Posttraumatic stress disorder (PTSD) has been observed in a sizable proportion of the U.S. adult correctional population. Jail administrators must pay particularly close attention to inmates with PTSD symptoms, considering these facilities serve as the gateway to the criminal justice system and inmates with PTSD may pose a risk to themselves, other inmates, and staff. The reality of conducting behavioral health assessments in a jail environment is wrought with significant challenges, including limited time. The current study examined prior research on PTSD screening tools to establish an empirical basis for a practical screen to be used among adults recently booked into local jails. Data from a random sample of 283 adults assessed specificity and sensitivity rates of different combinations of criteria. Results indicated a two-item screen achieved an 86.4% sensitivity rate as well as an 80.4% specificity rate. This evidence demonstrates a practical and clinically relevant approach to conducting PTSD screens among adult jail inmates.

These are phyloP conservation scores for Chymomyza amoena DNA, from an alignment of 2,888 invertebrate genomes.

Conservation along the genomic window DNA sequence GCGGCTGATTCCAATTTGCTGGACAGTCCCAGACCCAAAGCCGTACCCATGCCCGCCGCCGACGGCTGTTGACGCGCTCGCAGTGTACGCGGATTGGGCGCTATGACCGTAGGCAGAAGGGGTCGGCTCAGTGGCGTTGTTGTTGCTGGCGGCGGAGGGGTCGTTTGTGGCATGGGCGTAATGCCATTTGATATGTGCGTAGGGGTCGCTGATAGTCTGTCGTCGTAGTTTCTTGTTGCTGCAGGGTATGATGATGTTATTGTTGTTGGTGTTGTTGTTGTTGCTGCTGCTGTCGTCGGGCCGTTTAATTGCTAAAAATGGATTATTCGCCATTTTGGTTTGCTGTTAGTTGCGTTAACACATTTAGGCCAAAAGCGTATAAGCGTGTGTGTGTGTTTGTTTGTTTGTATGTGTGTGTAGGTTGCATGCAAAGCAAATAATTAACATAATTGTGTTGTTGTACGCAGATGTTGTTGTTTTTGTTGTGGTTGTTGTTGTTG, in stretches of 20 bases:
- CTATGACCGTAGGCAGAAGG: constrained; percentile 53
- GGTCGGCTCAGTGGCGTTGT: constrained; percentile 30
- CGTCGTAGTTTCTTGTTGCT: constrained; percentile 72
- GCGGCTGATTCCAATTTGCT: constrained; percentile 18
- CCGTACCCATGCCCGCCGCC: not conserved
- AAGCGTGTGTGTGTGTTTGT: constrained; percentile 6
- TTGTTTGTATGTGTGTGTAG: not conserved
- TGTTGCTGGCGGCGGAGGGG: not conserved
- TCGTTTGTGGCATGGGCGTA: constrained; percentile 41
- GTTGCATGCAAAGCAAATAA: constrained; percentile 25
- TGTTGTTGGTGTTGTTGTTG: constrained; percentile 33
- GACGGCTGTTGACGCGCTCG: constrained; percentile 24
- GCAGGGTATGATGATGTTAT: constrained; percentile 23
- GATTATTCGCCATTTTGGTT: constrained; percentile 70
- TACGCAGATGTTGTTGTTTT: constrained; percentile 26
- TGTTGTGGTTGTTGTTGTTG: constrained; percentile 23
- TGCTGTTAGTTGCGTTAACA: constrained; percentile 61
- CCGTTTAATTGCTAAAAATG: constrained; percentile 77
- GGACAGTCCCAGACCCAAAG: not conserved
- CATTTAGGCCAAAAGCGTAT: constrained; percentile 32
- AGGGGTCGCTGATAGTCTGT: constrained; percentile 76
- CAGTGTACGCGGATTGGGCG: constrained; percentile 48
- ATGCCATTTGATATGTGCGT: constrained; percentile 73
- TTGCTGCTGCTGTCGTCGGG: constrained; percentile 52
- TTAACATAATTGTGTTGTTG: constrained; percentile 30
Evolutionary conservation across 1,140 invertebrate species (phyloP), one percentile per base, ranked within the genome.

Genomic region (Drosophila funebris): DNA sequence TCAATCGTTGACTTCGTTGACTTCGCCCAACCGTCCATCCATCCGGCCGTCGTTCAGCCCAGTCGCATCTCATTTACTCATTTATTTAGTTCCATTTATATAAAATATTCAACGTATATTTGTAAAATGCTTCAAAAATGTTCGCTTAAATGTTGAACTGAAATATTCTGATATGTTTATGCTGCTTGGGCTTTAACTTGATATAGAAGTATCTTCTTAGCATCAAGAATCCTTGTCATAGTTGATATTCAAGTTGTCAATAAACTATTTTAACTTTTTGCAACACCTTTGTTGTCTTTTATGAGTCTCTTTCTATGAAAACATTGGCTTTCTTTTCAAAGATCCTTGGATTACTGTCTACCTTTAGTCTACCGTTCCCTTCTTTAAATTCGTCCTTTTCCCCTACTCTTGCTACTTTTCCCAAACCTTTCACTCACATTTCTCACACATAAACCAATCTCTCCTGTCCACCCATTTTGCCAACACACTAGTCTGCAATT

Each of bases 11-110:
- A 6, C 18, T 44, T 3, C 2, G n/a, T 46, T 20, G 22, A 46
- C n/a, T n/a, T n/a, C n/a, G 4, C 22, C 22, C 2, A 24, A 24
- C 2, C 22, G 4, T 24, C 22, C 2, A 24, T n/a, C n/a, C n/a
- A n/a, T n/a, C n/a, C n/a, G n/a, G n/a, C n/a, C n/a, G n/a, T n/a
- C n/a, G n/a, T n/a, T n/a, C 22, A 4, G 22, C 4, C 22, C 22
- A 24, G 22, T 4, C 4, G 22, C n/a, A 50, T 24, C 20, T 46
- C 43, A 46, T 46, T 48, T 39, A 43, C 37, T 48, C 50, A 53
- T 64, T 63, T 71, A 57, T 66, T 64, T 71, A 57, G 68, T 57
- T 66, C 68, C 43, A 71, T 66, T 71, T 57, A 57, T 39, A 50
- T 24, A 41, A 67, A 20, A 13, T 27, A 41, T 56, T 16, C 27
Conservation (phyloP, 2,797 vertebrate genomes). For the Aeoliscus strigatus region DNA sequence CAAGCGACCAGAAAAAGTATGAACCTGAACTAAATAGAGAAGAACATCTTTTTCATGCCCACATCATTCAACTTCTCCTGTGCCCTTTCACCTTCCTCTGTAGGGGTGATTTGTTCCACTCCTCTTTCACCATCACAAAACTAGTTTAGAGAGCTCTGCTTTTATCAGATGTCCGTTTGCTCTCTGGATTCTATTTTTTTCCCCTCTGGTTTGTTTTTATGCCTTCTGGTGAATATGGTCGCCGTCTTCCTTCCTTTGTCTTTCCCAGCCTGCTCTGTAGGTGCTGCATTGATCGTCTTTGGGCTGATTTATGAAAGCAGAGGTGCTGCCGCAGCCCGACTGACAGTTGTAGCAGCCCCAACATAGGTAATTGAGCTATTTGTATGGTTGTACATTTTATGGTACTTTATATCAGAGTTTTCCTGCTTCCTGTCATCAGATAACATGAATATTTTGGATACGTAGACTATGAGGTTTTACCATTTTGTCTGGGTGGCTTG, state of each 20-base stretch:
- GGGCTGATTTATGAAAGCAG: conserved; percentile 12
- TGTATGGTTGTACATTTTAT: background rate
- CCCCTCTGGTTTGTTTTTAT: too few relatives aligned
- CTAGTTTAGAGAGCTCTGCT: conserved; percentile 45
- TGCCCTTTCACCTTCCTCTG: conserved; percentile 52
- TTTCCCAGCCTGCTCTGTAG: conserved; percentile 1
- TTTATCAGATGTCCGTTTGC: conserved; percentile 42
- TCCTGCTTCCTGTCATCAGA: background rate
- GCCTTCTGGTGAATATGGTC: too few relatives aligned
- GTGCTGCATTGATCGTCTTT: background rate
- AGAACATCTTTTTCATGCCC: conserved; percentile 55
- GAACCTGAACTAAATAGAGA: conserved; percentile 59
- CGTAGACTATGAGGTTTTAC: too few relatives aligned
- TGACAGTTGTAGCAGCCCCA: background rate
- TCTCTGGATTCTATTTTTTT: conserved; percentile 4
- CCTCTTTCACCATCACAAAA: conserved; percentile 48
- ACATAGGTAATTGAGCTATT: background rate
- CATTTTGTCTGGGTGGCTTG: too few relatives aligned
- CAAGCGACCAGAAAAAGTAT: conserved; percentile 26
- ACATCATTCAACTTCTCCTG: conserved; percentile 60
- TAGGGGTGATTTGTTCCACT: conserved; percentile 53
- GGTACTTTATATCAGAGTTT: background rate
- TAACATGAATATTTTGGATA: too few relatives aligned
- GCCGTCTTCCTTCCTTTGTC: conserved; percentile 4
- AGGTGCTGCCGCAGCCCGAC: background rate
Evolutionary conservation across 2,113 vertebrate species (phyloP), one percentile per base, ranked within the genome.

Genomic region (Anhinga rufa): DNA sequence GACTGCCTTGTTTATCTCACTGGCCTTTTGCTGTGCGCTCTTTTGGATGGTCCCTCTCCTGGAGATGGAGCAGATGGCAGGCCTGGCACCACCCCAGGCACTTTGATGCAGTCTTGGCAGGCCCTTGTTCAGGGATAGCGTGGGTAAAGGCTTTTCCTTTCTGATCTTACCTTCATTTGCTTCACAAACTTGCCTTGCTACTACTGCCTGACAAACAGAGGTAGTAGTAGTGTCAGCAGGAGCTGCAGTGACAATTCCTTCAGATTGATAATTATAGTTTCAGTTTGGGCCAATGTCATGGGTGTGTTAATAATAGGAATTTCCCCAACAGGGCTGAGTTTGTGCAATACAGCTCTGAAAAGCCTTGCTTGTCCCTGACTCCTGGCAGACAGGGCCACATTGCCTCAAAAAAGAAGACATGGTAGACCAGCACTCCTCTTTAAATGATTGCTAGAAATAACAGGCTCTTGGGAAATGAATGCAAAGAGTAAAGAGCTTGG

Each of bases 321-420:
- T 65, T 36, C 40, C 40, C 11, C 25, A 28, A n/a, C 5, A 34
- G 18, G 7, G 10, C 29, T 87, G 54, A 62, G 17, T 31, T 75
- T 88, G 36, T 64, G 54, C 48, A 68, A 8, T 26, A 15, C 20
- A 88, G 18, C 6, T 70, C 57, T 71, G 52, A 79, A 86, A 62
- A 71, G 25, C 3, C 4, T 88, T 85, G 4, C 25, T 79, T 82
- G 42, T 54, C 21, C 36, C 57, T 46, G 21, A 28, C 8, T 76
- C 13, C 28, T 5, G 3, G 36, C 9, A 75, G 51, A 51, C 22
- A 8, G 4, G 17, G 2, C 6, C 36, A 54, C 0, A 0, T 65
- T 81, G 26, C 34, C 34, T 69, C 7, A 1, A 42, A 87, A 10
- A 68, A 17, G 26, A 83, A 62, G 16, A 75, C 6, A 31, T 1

Kaitlin Guston, Elizabeth Combs, Albert Kopak, Alyssa Raggio, Norman Hoffmann
International Journal of Offender Therapy and Comparative Criminology, June 17, 2018